It's 2019, and all the good domains are taken
Sure, you didn't expect your first choice to be available, but there must at least be something suitable that isn't being held hostage by domain squatters.
The most popular TLD (top-level domain) by far is ".com", accounting for over half of the 350 million or so domains in existence today. By some estimates, over 100,000 new domains are registered every day. By contrast, the Webster's Third New English Dictionary contains around 470,000 entries. It's safe to say that all the words are used up, several times over.
You're going to have to settle for some obscure made-up word or awful misspelling, right?
Not so fast! True, most of the desirable .com domains are already registered. But the good news is that it's still possible to come up with a pretty good domain for your new product or business.
It's pretty hard to screw up too badly when procuring a domain. After all, the worst thing that can happen is that you end up not using the domain (unless you paid a premium for it, in which case more's the pity).
If you find a domain that might work, go ahead and pick it up if you can. Rare is the Internet entrepreneur who doesn't own a small stockpile of spare domain names, just in case.
Having said that, it's worth being a little careful before committing your brand and reputation to a domain, and especially before spending a small fortune on a premium domain. There are a few things that could go wrong… here are some of them.
One of the most popular ways to find a good domain that matches your brand is to use a country-specific domain. There are over 200 different country-specific domain extensions, and many are available for general registration. A few of the most popular TLDs:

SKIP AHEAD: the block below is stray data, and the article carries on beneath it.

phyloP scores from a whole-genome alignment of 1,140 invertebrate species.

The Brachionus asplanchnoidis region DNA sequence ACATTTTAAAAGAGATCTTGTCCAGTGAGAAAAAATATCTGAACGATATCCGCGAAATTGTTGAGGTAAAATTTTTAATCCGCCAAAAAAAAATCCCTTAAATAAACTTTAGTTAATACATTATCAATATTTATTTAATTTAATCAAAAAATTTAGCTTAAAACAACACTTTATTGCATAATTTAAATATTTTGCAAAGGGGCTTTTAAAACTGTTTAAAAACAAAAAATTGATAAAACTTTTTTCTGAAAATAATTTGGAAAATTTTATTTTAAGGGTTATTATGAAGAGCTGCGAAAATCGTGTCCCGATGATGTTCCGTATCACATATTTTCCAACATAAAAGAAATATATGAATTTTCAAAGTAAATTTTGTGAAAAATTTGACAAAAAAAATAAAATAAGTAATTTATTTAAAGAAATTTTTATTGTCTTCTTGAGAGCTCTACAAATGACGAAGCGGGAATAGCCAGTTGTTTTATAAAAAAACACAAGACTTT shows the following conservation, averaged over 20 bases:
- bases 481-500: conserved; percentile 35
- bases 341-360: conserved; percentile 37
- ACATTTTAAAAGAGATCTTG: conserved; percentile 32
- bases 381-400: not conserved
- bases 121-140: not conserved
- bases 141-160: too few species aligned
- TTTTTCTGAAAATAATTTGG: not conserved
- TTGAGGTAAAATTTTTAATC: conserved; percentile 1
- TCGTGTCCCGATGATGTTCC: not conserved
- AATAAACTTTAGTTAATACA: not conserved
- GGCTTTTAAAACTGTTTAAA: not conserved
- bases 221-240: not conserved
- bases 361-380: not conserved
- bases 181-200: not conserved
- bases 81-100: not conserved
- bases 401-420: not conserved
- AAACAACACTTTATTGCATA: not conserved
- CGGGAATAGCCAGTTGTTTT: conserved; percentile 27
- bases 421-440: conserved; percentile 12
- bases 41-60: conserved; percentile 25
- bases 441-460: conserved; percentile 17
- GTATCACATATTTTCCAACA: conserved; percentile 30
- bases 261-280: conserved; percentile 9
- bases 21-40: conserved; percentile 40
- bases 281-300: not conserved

- .io (British Indian Ocean Territory)
- .ly (Libya)
- .ai (Anguilla)
- .to (Tonga)
- .it (Italy)
- .es (Spain)
- .is (Iceland)
- .vc (Saint Vincent and the Grenadines)
- .sh (St. Helena)
You'll probably recognize some of these companies:
Domains ending in .es, .ly, are popular because they lend themselves to clever English word endings, like "clever.ly".
In 99.99% of cases it's not going to be a big deal, but when building your company's brand on a country-specific domain, it's important to keep in mind that your domain name may fall under the jurisdiction of that nation. Though it may seem unlikely, a lot of people were freaked out when Libya siezed one .ly domain without warning.
It should go without saying that you probably shouldn't base your domain name in a nation that is officially designated as a "state sponsor of terrorism". Not very many registrars support TLDs for Iran (.ir), Syria (.sy), Sudan (.sd), or North Korea (.kp). Fortunately those are pretty crummy domain endings anyway, so it's not much of a loss.
Made Up Words
You're in luck, Xobni.com is available! Xobni (pronounced zob-nee) was a company that made applications for Microsoft Office, once upon a time.
The problem with Xobni is… there are so many problems with Xobni. How do you spell it? How do you pronounce it? Imagine trying to explain these domain names to your grandma on the phone:
Even worse are made-up words that sound like common words but are spelled differently:
Making up a word is a risky move, but it can also give you a brand that's recognizable and easy to trademark. A few brands have hit it out of the park with their made-up words:
Rule of thumb: make sure your made-up brand is easy to pronounce, easy to spell, and doesn't leave people scratching their heads. Just because a random string of letters ".com" is available doesn't make it a good brand name.
Look, I know Internet companies are supposed to be hip, and trendy, and while we know that made-up words may not be so great, dropping vowels from common words is just the way to identify with the kids these days. And hey, the domain is available! What luck!
Just look at Flickr, Mapstr, Lisnr, Plumbr, Quikr, and Callr. They can't all be wrong, right?
Well, first of all, Flickr died years ago when Yahoo bought it and breathed death into it. So Flickr isn't exactly a good example of being trendy.
Unless you plan to spend a fortune on SEO and paid advertising, the chances of your ideal visitor typing "Plumber" into Google and coming up with your trendy "plumbr.com" domain are pretty slim.
All these domains have the same problem as made-up words: how the heck are you going to explain this to your grandma. They might look pretty good on your logo, but it's going to end up causing a branding problem in the long run.